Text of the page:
Welcome to CME on ReachMD. This activity, entitled “Treatment of Vaginal Discharge Syndromes in Community Practice Settings,” is provided by Omnia Education and is supported by an independent educational grant from BD Life Sciences.
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Vaginal infections are among the most common reasons why women in the United States seek medical care. These infections are typically characterized by discharge, itching, or odor. Although vaginal discharge symptoms are common, diagnosis of bacterial vaginosis, or BV, vulvovaginal candidiasis, or VVC, and trichomonas vaginalis, or TV, is not standardized. As a result, diagnostic approaches and the suitability of treatment for vaginal discharge syndromes in community practices remain inadequate.
This is CME on ReachMD, and I'm your host, Dr. Jennifer Caudle. And joining me to discuss this issue is Dr. Sharon Hillier. Dr. Hillier, welcome to the show.
Hi, Jennifer, it's really great to be with you today.
Excellent. So, Dr. Hillier, why don't we get started. Could you discuss the prevalence and causes of vaginal discharge syndromes and whether or not they are associated with any adverse sequelae?
Bacterial vaginosis is extremely common in the US, affecting about 30% of reproductive-age women. By comparison, trichomonas vaginalis, or trich, is less common with an estimated prevalence in the United States of only about 3%. But what these two have in common is that they are both associated with several adverse reproductive health sequelae, including increased susceptibility to other sexually transmitted infections, including HIV. Women with BV or trich are also about twice as likely to have or get pelvic inflammatory disease, which I think most people know can cause tubal infertility. In addition, both BV and trich have been linked with increased rates of preterm birth, and BV has been linked with infections of the amniotic fluid, so there really are a range of reproductive health sequelae for these 2 infections. Candida is the major cause of vulvovaginal candidiasis, and although this condition is not linked with as many adverse health sequelae as BV or trich, it's still common. It's estimated that 3 of 4 women in the United States will have vulvovaginal candidiasis at least once in their lives, so all together these 3 infections, BV, trich and VVC, add up to trouble for many women.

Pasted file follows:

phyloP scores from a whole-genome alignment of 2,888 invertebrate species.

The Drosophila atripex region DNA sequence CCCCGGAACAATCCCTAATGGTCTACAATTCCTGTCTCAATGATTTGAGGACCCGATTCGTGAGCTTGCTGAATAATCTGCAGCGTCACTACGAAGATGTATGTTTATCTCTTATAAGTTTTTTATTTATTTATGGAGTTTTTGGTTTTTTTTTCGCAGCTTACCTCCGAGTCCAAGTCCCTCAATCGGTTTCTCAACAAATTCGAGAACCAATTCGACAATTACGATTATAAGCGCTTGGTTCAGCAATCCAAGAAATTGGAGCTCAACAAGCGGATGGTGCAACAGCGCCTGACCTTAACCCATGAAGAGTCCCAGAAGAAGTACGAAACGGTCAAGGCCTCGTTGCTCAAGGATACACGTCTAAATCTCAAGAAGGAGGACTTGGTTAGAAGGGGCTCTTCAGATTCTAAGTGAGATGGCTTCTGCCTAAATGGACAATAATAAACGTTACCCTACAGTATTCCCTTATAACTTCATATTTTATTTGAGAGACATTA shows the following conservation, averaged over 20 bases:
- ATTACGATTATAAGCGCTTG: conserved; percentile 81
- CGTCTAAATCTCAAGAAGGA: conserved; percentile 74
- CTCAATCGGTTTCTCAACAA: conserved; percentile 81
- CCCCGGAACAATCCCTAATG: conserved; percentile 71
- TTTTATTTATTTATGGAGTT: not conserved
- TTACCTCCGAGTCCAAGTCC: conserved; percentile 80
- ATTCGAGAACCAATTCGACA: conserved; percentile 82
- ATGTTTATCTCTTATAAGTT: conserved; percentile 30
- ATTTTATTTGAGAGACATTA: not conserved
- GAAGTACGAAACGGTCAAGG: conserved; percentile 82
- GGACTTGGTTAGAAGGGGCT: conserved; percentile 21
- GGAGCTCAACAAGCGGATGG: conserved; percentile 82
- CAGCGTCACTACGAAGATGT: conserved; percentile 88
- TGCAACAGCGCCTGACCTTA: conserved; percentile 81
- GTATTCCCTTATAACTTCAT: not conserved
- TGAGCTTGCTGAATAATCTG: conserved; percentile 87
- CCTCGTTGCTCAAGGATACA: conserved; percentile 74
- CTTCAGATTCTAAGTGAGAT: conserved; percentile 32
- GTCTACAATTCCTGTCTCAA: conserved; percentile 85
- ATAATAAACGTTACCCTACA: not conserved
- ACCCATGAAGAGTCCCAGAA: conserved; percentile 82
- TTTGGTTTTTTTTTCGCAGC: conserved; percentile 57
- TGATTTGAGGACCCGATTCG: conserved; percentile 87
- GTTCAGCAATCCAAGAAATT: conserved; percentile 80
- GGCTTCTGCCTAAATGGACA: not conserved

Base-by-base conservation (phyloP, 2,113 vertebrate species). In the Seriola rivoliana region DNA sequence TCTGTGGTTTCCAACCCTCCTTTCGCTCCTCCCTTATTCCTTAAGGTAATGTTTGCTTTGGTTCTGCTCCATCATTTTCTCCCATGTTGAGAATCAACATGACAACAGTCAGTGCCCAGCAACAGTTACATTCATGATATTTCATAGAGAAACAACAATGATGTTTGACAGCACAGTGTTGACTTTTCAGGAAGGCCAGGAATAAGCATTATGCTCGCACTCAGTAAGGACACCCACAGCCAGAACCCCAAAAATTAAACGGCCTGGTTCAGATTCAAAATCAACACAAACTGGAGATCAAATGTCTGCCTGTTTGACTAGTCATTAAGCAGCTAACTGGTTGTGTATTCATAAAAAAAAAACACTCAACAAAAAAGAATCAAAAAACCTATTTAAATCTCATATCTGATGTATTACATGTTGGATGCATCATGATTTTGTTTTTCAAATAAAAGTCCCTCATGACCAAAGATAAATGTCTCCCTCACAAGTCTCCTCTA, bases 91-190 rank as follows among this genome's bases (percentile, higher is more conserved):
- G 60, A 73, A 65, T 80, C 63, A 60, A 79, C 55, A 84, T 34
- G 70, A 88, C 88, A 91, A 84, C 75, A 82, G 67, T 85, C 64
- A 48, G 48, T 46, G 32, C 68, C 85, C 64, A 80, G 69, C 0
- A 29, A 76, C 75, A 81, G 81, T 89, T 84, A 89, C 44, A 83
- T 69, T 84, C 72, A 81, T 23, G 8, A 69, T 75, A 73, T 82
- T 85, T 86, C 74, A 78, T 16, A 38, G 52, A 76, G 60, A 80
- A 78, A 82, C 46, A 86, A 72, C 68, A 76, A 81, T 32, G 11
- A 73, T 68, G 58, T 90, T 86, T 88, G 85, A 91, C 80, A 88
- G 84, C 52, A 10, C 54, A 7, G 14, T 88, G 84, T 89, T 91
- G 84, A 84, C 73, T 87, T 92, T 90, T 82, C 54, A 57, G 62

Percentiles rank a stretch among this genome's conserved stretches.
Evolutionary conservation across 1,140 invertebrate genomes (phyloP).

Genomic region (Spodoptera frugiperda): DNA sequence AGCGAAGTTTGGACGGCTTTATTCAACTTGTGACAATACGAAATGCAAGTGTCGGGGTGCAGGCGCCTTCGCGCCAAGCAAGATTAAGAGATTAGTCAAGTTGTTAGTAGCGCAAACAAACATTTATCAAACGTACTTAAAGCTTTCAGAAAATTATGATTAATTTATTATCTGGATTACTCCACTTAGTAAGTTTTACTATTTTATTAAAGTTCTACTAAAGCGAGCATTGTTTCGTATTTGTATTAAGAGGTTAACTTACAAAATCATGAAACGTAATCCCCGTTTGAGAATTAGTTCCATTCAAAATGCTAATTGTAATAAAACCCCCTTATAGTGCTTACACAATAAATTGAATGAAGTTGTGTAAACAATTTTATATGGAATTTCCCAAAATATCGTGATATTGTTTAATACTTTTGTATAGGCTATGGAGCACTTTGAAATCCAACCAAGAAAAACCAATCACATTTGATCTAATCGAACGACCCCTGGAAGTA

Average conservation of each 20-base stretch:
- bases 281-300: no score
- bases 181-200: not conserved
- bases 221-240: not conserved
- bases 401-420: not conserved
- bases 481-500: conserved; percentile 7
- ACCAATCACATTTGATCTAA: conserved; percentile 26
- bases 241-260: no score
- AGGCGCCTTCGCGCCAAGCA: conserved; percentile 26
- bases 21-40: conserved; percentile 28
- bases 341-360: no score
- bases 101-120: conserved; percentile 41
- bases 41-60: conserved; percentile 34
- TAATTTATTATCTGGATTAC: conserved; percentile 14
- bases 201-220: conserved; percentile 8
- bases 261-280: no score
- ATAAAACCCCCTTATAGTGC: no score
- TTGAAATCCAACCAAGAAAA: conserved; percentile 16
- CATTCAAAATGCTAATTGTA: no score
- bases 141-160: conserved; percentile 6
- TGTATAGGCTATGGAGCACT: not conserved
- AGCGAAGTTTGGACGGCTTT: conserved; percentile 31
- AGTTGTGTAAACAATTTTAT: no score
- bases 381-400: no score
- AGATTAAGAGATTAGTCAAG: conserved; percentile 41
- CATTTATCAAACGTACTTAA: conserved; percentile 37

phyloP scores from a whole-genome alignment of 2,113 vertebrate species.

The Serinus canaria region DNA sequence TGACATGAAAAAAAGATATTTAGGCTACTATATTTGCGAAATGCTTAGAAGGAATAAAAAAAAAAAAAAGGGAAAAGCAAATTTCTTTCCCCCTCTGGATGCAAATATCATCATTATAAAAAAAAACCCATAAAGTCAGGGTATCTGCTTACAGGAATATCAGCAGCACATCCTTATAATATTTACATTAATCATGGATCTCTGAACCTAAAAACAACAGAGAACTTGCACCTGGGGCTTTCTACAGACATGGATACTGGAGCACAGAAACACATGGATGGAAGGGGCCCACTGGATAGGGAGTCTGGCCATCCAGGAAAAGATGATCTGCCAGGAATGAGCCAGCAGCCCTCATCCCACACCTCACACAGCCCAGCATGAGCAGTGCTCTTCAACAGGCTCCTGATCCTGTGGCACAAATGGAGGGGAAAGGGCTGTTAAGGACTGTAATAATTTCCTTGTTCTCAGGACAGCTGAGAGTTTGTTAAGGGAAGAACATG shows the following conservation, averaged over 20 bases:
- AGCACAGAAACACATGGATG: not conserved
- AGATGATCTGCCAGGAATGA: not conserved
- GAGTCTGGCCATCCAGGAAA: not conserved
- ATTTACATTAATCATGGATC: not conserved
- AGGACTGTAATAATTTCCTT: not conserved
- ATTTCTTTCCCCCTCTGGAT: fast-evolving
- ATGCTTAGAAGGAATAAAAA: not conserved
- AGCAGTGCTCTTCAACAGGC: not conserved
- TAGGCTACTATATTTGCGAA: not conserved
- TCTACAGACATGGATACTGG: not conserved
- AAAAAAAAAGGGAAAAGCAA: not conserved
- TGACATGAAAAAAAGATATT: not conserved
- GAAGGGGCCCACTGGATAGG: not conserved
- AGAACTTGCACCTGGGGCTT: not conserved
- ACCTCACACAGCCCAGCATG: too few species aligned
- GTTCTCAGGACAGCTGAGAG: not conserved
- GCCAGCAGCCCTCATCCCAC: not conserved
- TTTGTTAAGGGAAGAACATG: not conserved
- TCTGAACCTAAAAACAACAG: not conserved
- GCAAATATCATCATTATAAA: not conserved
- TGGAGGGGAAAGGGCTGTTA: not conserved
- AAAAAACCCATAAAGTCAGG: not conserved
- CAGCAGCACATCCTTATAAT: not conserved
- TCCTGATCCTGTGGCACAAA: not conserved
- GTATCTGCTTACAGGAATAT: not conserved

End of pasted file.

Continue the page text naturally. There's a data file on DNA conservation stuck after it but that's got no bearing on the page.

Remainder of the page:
Excellent. Now, with that background, what does the CDC, or Centers for Disease Control and Prevention, recommend as point-of-care testing for vaginal discharge syndromes in community settings? And can you also tell us about the sensitivity and specificity of the various recommended tests?